"Evil Under the Sun," a movie version of one of Agatha Christie's moldier showcases for Hercule Poirot, is too stilted to arouse anything as dreadful as evil. However, the sun does shine enviably upon the Majorcan locations. When the foreground isn't cluttered with overstuffed museum pieces like Peter Ustinov--indulged an encore as Poirot after demonstrating that Charlie Chan really suits him better--the film offers balmy, soothing scenic diversion.

The murder site, originally a summer resort on the southwest coast of England, has been transposed to a secluded private spa in the Mediterranean. Christie had placed Poirot casually among the vacationers. In the movie he's identified as the agent of an insurance company actively pursuing a dubious claim about a precious gem. This preliminary case leads him to the resort, where homicide awaits a vain, bitchy, man-eating theatrical star named Arlena Stewart Marshall, whom every other guest might want to strangle.

In fact, the victim appears to provoke or justify such universal hatred that mass execution along the lines of "Murder on the Orient Express" logically springs to mind. Christie had another solution up her sleeve, but the movie may suffer from the fact that it tends to recall "Death on the Nile," where Ustinov made his debut as Poirot. Moreover, the filmmakers haven't been able to finesse the self-evident fact that only one of the suspects has much of an opportunity to throttle Arlena. The mystery consists of misleading clues designed to obscure this fact until the denouement.

Striving to take up needed tucks in saggy material, screenwriter Anthony Shaffer tends to overcompensate by severely reducing the cast of characters while camping up their repartee.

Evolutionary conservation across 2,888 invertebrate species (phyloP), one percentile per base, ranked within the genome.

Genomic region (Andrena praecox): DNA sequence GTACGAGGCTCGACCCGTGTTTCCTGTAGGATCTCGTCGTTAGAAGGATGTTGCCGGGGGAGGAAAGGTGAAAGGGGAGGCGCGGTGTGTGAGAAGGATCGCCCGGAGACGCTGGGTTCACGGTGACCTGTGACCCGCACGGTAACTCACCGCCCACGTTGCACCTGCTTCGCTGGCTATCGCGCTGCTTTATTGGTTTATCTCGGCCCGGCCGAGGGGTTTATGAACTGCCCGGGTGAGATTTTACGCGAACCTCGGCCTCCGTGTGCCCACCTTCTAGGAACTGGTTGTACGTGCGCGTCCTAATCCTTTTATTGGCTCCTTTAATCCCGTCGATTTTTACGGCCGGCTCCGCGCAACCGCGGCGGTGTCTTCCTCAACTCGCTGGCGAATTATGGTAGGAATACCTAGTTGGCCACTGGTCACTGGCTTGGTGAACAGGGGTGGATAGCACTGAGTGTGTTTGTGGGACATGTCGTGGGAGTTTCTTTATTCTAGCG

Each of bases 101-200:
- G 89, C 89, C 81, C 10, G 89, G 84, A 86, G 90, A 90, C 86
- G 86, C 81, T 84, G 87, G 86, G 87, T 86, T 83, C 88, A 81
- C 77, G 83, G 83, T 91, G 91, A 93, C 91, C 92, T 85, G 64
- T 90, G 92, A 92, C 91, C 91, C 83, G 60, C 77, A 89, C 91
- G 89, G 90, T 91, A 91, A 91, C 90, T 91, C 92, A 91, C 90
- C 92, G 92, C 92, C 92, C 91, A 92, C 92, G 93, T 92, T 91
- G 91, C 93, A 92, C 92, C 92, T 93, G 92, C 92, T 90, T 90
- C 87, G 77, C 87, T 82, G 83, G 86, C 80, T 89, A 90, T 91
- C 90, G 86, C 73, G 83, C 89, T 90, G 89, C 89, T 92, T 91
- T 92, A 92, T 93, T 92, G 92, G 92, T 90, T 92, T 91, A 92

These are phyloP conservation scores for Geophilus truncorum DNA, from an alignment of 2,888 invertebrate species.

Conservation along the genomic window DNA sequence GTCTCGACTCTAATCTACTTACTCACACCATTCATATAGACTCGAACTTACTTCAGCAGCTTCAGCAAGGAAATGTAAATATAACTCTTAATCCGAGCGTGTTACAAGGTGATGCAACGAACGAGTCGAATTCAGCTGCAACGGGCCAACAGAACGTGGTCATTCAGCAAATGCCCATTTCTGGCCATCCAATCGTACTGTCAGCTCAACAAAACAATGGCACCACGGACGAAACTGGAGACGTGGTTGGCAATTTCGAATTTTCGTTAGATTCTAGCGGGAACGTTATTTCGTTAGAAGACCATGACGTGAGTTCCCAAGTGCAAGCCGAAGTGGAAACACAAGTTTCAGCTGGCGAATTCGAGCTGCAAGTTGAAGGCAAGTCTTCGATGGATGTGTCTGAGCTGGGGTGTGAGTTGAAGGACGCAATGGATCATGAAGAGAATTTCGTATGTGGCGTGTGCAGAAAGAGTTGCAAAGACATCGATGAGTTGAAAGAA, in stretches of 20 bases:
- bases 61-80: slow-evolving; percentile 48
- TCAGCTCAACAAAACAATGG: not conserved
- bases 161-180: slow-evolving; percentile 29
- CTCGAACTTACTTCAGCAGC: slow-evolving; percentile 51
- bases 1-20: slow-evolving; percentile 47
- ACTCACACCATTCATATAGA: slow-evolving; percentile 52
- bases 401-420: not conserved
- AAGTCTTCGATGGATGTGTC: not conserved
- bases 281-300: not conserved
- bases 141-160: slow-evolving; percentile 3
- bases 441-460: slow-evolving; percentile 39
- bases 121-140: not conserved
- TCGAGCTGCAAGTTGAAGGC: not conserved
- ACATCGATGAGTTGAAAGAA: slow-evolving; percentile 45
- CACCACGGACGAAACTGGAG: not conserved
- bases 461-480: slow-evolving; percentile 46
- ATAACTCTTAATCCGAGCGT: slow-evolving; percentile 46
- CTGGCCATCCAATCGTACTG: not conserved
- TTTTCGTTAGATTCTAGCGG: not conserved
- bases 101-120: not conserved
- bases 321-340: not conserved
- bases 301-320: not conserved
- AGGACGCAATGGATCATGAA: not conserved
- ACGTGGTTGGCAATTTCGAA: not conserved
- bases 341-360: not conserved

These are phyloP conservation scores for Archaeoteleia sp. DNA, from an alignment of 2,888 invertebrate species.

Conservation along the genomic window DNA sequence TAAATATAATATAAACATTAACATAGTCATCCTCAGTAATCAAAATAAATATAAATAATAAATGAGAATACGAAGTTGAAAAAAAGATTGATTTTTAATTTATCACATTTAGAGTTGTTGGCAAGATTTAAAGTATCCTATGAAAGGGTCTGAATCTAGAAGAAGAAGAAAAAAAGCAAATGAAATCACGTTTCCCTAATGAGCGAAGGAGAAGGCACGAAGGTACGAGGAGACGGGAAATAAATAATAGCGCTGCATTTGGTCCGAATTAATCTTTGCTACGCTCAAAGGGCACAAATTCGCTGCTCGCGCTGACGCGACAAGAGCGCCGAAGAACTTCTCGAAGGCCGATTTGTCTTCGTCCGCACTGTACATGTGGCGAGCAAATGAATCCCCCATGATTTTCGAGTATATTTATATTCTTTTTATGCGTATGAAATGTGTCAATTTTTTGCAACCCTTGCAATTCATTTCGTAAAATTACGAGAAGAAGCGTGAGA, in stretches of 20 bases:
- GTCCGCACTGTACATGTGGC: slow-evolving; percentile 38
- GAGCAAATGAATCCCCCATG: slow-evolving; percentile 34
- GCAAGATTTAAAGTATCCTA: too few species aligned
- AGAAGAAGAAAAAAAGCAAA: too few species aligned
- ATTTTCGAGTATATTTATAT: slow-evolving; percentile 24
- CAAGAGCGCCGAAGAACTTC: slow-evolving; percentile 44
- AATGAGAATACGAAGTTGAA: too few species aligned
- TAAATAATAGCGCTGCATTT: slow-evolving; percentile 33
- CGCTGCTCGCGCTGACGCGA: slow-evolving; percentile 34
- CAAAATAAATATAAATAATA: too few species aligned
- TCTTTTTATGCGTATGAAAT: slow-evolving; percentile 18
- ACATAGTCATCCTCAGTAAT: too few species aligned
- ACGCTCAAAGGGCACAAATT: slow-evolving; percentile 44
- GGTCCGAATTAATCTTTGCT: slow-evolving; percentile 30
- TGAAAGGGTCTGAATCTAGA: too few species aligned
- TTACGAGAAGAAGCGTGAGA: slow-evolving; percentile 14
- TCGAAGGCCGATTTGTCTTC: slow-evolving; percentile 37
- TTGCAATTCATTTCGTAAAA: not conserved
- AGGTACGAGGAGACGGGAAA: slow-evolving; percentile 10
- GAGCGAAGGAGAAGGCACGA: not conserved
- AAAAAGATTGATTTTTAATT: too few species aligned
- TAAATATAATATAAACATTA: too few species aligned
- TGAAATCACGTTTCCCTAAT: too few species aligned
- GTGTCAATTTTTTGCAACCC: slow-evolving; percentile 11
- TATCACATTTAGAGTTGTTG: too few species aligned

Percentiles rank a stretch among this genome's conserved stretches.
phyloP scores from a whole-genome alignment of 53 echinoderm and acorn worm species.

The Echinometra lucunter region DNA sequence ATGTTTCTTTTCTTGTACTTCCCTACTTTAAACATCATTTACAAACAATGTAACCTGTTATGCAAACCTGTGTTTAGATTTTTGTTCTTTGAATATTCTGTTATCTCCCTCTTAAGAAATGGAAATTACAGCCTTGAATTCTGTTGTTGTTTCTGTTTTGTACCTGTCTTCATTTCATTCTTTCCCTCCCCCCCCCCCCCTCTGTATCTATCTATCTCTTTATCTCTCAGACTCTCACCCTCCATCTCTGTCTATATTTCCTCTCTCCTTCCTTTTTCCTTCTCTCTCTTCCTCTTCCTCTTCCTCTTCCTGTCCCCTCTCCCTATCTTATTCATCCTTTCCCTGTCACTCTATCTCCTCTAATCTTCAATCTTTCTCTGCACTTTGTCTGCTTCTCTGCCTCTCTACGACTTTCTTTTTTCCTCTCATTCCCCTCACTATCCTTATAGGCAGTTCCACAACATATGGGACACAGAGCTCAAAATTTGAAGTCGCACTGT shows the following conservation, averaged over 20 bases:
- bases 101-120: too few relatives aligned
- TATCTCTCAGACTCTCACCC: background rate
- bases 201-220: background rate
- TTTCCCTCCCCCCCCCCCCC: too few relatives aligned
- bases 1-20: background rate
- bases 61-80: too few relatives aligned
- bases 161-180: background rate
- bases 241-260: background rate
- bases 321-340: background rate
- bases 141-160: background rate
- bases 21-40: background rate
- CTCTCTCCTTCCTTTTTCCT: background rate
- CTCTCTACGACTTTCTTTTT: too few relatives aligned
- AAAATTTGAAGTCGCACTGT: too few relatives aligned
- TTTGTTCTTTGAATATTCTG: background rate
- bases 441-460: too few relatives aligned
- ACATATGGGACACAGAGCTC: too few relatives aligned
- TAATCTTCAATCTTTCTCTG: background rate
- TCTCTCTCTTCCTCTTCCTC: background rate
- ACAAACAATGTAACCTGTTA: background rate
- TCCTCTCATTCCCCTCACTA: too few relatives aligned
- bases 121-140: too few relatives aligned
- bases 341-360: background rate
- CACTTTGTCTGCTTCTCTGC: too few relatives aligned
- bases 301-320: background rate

Christie's stock company of suspects may creak as audibly as The Tin Woodman, but it doesn't necesssarily help to streamline her technique when the streamlining amounts to narrowing the range of suspects and intensifying the level of artificial chitchat. "Murder on the Orient Express" and "Death on the Nile," the initial Christie adaptations from the same team of British producers, John Brabourne and Richard Goodwin, seemed to appreciate the theatrical effectiveness of respecting her devices, even if it risked a little mustiness and literal-mindedness. With "The Mirror Crack'd" and now "Evil Under the Sun" they seem to be selecting less astutely from the Christie backlog and then aggravating this misjudgment by jollying the flimsy material into shreds.

For example, one conspicuous reason it becomes difficult to associate anything evil with this case is that Diana Rigg as Arlena is obliged to exchange an excess of backbiting conversation with mock-antagonists like Maggie Smith as the proprietor of the hotel and the preposterous Sylvia Miles as the gruff spouse of a Broadway producer (James Mason). An excruciating line reader, Miles suggests maybe Miss Rona filtered through a drunken, gravel-throated medium. Overdosing on trite bitchiness, Shaffer also invents a role for Roddy McDowall as a swishy, gossip-hungry celebrity journalist named Rex--the ostensible period is the '30s and he's alleged to be a New Yorker staffer--avid to publish a biography of the notorious Arlena.

Like a lot of writers who fail to fool the subconscious, Shaffer can be detected apologizing for the missing verbal sparkle. "Why don't you go play with yourself?" someone demands of the McDowall character, prompting the reply, "Is coarseness a substitute for wit?" Evidently not, judging from the dialogue in "Evil Under the Sun."